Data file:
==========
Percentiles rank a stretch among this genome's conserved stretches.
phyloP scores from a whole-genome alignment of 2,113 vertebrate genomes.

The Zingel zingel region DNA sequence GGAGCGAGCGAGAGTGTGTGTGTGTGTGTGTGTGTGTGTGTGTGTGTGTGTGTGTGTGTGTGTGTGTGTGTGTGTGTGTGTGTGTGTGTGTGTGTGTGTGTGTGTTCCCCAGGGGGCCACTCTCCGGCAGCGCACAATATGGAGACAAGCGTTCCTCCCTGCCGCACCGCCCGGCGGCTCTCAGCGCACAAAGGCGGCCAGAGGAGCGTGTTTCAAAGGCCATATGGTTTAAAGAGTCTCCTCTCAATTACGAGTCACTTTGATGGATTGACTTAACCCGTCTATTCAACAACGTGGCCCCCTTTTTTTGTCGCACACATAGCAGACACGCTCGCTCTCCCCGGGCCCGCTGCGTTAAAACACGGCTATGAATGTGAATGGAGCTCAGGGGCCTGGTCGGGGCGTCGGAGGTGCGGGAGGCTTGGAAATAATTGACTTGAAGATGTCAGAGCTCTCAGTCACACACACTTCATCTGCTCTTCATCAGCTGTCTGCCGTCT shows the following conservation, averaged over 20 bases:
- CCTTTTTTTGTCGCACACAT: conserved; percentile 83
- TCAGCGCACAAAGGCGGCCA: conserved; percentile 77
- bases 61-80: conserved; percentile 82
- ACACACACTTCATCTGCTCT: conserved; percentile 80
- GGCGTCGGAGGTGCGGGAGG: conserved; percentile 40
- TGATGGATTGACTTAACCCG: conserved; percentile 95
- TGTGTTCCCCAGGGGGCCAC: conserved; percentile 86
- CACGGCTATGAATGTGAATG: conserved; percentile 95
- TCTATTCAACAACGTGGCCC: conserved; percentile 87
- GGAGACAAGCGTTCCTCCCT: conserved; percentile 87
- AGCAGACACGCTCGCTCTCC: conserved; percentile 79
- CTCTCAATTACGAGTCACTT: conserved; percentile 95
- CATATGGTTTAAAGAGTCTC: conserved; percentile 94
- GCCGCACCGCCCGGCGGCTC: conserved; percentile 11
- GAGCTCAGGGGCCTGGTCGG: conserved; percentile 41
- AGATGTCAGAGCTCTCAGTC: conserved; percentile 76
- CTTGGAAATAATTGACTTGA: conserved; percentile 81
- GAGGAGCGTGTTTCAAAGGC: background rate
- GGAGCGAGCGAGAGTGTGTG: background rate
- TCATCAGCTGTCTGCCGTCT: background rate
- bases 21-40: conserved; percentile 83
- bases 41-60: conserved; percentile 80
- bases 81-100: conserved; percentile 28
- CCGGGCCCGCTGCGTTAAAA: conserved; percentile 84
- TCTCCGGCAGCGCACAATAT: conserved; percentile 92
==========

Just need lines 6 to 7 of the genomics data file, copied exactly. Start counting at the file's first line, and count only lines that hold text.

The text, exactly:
- bases 61-80: conserved; percentile 82
- ACACACACTTCATCTGCTCT: conserved; percentile 80